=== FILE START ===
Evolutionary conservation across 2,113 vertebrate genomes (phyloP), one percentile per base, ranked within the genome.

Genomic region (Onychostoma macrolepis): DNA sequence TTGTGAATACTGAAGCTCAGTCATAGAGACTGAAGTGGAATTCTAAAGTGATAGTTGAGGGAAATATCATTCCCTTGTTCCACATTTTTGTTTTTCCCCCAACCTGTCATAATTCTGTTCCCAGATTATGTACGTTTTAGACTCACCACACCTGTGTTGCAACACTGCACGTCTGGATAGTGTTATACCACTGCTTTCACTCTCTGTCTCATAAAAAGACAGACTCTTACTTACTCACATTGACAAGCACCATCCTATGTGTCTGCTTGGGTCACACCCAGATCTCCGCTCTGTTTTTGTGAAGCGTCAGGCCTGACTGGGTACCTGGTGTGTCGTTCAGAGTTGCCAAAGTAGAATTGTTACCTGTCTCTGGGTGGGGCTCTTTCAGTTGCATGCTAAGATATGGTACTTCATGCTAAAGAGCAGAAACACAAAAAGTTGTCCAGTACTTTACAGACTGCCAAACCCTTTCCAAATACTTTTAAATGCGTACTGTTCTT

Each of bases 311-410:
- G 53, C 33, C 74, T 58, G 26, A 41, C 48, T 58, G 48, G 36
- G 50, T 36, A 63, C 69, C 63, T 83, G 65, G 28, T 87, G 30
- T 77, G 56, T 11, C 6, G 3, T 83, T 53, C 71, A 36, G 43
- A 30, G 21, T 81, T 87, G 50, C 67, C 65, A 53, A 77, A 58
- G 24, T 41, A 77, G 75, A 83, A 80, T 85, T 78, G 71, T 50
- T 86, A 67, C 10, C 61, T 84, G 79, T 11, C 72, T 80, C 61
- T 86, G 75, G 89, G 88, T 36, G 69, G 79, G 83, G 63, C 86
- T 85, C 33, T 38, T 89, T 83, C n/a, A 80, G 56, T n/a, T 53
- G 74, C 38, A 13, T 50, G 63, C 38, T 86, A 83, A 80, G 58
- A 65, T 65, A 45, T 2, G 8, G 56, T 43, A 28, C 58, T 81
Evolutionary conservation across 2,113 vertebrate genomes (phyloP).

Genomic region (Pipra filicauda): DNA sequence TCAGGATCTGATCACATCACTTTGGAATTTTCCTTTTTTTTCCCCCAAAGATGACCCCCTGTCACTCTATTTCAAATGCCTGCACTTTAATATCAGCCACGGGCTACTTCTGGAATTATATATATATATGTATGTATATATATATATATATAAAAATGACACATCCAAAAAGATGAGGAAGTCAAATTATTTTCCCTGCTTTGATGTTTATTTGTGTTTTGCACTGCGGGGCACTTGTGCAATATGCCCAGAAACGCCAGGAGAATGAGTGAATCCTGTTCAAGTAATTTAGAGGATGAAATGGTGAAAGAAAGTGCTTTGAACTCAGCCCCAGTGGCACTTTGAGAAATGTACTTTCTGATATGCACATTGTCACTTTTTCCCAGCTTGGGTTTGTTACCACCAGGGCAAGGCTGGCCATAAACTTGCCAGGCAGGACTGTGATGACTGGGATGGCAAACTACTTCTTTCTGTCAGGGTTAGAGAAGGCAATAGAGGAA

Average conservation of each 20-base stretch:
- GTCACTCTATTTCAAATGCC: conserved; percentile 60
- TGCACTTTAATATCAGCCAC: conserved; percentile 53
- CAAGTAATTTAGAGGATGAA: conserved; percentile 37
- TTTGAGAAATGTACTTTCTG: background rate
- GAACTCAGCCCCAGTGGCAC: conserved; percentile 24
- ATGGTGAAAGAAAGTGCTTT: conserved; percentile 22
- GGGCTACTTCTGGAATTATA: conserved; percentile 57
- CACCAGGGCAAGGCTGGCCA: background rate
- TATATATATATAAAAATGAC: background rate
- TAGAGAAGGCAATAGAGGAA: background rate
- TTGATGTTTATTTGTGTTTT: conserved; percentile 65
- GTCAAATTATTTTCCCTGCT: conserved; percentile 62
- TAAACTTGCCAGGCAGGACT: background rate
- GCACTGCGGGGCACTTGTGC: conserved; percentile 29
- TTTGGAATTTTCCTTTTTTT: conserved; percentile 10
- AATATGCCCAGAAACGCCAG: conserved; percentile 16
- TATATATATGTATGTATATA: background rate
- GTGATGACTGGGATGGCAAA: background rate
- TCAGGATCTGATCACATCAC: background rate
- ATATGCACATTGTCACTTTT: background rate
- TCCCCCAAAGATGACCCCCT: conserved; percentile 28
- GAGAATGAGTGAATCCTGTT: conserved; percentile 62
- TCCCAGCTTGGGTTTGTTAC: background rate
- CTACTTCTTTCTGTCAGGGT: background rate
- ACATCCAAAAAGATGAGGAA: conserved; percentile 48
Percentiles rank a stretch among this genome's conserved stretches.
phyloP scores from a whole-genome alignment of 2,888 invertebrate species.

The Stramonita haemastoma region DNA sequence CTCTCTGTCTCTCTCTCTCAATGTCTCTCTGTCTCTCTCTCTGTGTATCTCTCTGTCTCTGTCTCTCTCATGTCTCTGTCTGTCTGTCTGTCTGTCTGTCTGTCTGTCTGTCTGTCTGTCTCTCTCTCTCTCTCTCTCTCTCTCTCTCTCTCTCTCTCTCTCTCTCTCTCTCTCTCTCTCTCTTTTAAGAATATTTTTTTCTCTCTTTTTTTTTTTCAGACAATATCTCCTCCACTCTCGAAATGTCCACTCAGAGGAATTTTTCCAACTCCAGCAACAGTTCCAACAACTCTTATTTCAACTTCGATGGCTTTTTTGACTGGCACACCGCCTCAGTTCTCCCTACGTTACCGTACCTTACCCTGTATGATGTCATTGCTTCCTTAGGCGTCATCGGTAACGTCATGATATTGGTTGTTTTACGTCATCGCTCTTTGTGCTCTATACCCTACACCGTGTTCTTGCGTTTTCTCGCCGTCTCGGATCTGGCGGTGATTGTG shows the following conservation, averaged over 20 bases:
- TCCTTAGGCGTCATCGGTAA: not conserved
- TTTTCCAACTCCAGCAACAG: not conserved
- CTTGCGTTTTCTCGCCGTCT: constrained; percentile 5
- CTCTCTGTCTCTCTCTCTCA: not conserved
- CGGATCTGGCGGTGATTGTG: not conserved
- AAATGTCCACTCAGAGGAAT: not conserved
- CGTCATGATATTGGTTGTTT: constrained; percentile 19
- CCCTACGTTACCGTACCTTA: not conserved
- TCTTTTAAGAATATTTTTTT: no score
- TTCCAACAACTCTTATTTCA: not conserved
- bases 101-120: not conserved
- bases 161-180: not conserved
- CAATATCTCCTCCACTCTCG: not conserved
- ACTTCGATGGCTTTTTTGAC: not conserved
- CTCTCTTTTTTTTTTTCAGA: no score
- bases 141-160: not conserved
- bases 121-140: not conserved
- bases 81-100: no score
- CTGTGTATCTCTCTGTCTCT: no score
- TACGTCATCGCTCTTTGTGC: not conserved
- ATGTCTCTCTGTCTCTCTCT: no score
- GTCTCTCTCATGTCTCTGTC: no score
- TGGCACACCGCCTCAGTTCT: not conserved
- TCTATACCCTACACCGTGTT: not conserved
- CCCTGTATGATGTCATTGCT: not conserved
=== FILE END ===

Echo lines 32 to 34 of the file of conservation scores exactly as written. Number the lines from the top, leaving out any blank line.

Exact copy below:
- AATATGCCCAGAAACGCCAG: conserved; percentile 16
- TATATATATGTATGTATATA: background rate
- GTGATGACTGGGATGGCAAA: background rate